Four Pillars and a Roof: Building cohesive plans for making adequate housing universal

 Four Pillars and a Roof: Building cohesive plans for making adequate housing universal

This article is part of the Forum Network series on New Societal Contract and International Co-operation and will feed into upcoming discussions at OECD Forum 2019.

Those who have always lived in adequate housing have not seen firsthand the struggles that many people in the world endure every day just to survive. Because it is a relatively invisible problem, housing often gets left off the table in the discussion of social concerns. We can no longer allow shelter issues to be unseen. Around the world we are experiencing an all-out housing crisis, as one in four people lack a decent, affordable place in which to live.

Photo by John Moeses Bauan on Unsplash

Creating opportunities that enable people to improve their living conditions can lead to positive changes like improved health, better education outcomes and the ability to make forward-looking choices. Housing is not the only issue, but if you pull it out of the equation, it becomes much more difficult to get those other outcomes that we want for everyone in our society.

Most housing decisions are made at the local level, but we also must keep the issue of housing at the forefront of national, regional and global policies if we are to make adequate housing accessible to all people.

We have realised some significant successes in the last four years. In 2000, the United Nations adopted a set of ambitious Millennium Development Goals designed to cut extreme poverty in half. Incredibly, however, none of the MDGs focused specifically on housing. A more recent agreement adopted by UN countries in 2015 holds more promise as the Sustainable Development Goals now include shelter as a top priority. Habitat for Humanity had a direct role in creating the emphasis on housing. In 2016, global leaders also gathered for Habitat III to rethink the way we build, manage and live in cities.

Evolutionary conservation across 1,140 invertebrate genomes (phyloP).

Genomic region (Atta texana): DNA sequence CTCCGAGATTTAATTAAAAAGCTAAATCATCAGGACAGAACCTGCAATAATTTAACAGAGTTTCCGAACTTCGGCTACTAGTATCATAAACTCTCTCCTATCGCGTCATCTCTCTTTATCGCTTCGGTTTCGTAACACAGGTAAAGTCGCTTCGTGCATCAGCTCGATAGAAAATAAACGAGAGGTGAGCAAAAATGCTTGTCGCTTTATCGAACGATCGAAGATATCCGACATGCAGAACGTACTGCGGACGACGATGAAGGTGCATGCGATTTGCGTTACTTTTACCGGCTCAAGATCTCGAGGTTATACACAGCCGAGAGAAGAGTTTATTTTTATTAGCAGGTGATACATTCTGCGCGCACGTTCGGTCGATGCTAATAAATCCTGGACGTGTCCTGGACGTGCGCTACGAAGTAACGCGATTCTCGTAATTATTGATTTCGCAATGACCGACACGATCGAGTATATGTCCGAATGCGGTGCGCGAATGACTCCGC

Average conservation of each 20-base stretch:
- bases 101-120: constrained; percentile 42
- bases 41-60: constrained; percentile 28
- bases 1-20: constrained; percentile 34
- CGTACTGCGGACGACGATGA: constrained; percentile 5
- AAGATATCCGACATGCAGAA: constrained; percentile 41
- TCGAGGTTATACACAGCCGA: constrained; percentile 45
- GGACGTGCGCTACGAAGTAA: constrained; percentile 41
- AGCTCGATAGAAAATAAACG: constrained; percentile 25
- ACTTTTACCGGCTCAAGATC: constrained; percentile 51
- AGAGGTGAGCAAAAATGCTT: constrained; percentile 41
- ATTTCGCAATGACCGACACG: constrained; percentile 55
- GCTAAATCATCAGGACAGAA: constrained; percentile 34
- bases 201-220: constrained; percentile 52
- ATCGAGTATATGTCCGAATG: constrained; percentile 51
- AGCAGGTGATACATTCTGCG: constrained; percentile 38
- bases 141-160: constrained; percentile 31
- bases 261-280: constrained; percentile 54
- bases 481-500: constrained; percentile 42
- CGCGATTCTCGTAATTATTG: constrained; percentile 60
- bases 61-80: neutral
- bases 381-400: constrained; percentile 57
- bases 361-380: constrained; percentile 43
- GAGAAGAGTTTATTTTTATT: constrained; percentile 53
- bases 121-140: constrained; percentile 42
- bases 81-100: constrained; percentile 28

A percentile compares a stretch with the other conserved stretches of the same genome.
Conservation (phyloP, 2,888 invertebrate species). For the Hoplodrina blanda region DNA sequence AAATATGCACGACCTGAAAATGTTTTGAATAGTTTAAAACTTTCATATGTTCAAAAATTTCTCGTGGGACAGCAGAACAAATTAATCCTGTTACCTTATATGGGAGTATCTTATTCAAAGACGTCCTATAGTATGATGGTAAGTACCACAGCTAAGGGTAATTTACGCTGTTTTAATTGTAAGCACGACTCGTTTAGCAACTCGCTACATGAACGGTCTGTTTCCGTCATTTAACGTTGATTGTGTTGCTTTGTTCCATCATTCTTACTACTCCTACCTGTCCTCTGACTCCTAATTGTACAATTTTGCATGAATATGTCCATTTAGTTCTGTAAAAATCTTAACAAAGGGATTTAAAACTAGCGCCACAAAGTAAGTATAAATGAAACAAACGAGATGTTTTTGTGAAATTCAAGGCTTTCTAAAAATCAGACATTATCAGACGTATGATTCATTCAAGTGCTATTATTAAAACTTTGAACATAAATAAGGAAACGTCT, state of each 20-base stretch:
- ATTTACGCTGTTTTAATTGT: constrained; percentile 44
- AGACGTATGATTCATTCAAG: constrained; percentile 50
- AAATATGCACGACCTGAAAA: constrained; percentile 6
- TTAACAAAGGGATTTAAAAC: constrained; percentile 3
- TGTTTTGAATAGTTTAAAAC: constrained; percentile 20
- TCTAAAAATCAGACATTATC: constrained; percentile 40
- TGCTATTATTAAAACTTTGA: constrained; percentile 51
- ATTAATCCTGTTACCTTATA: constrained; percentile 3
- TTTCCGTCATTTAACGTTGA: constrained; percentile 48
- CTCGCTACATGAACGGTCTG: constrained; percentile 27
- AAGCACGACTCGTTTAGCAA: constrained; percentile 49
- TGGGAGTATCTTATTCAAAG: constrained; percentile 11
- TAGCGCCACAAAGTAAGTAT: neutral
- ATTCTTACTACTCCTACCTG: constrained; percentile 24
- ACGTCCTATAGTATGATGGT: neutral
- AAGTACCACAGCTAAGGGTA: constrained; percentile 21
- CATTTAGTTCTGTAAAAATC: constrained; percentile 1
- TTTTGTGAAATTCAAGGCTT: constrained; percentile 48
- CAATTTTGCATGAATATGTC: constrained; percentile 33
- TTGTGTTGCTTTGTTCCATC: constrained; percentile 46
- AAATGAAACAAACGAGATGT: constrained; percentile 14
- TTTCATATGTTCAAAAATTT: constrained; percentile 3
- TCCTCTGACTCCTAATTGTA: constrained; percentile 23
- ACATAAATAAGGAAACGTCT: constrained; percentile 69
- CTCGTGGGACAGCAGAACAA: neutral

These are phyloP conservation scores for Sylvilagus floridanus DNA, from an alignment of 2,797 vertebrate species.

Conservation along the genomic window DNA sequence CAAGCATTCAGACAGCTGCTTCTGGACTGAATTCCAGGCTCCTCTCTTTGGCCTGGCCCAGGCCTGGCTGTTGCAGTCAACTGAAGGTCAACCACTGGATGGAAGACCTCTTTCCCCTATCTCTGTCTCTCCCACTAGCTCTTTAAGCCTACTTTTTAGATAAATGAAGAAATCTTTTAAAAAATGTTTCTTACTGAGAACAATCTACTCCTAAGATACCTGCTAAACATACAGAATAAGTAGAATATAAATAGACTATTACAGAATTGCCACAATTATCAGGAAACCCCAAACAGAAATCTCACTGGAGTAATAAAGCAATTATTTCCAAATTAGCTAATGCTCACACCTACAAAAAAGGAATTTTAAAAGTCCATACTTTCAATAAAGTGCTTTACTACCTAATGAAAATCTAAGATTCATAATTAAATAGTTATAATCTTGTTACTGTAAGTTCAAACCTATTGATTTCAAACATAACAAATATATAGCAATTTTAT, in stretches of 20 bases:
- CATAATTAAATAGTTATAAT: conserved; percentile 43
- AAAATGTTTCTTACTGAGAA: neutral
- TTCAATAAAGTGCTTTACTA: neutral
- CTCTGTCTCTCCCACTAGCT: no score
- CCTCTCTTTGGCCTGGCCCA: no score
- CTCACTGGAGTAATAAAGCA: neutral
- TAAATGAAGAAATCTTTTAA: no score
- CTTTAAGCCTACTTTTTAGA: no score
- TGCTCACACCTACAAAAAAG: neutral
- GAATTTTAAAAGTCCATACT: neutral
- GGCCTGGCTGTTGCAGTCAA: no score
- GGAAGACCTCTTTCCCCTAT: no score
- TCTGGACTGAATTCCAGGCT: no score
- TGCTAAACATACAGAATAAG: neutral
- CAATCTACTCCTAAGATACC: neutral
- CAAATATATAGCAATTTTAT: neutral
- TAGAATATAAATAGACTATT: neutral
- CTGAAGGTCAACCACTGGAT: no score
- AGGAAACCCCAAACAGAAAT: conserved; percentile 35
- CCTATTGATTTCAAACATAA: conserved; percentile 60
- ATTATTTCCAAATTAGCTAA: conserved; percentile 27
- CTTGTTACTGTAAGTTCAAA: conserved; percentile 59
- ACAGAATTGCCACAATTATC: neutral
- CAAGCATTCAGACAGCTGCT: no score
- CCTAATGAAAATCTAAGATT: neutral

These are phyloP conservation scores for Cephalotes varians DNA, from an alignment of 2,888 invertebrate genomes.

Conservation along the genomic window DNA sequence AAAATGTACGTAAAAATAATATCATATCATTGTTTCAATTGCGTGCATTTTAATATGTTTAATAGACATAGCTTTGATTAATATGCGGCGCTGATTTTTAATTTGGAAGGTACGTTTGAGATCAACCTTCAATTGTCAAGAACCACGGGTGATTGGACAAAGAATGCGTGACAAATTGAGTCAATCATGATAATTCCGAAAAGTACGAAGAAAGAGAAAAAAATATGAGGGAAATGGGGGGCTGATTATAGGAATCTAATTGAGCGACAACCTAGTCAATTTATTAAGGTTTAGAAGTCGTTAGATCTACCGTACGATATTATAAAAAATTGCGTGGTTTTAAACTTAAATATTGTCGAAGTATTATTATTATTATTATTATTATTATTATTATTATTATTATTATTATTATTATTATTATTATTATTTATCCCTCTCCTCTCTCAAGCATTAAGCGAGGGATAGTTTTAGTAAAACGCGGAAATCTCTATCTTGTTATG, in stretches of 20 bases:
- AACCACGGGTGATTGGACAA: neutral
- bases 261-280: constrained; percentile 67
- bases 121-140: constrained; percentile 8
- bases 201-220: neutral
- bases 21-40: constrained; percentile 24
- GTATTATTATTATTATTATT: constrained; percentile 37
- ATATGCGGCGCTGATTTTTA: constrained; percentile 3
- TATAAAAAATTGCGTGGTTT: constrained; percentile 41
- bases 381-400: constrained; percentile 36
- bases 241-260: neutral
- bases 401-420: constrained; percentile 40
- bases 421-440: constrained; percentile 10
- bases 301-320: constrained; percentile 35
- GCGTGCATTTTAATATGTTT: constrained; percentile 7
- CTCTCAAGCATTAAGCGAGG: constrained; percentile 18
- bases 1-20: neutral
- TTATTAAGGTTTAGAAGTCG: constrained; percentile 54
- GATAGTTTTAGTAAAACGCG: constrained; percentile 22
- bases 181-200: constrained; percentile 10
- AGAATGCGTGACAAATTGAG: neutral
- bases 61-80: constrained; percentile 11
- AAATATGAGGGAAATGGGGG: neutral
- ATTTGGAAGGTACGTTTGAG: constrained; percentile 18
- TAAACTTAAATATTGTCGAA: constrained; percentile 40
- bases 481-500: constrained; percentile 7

Habitat III Conference
Image: Habitat III Conference

But we must keep looking forward. Rapid urbanisation is only going to make things more difficult on those with the least. Cities have infrastructure and housing stock for only a limited population, so those who flock to cities to find jobs crowd into informal developments and slums. This is not just a problem for the world’s largest cities. Places with a population of half a million or less are the fastest growing cities around the globe. Developing and implementing a sustainable urban approach is critical.  

Housing is also a challenge in smaller communities and in rural settings, so creating adequate housing solutions must involve all sectors and address a wide variety of issues. There is no silver bullet that will solve home affordability challenges within any local community, and certainly not more broadly. However, the four pillars of the United States advocacy campaign that Habitat for Humanity will launch next month offer critical strategies that can inform housing decisions in various contexts.  

Habitat for Humanity
Image: Habitat for Humanity

1. Supply and preservation

Policies are needed in every community to stimulate new development and ensure access to affordable housing opportunities. It is also vital to create funding options for the preservation of existing homes. 

For example, the booming tech industry has been at the center of years of discussion concerning affordability and livability in Seattle. Habitat for Humanity formed part of a large coalition that advocated for a measure adopted last month to provide more housing opportunities. Developers, who will be allowed to build larger buildings with increased density, must either include affordable housing units as part of these projects or pay into a fund to develop affordable housing elsewhere. This was a win for developers, who anticipate greater profits; for families and employers since the labor force can live closer to work and transit; and for the environment and the larger community that will benefit from fewer cars on the road.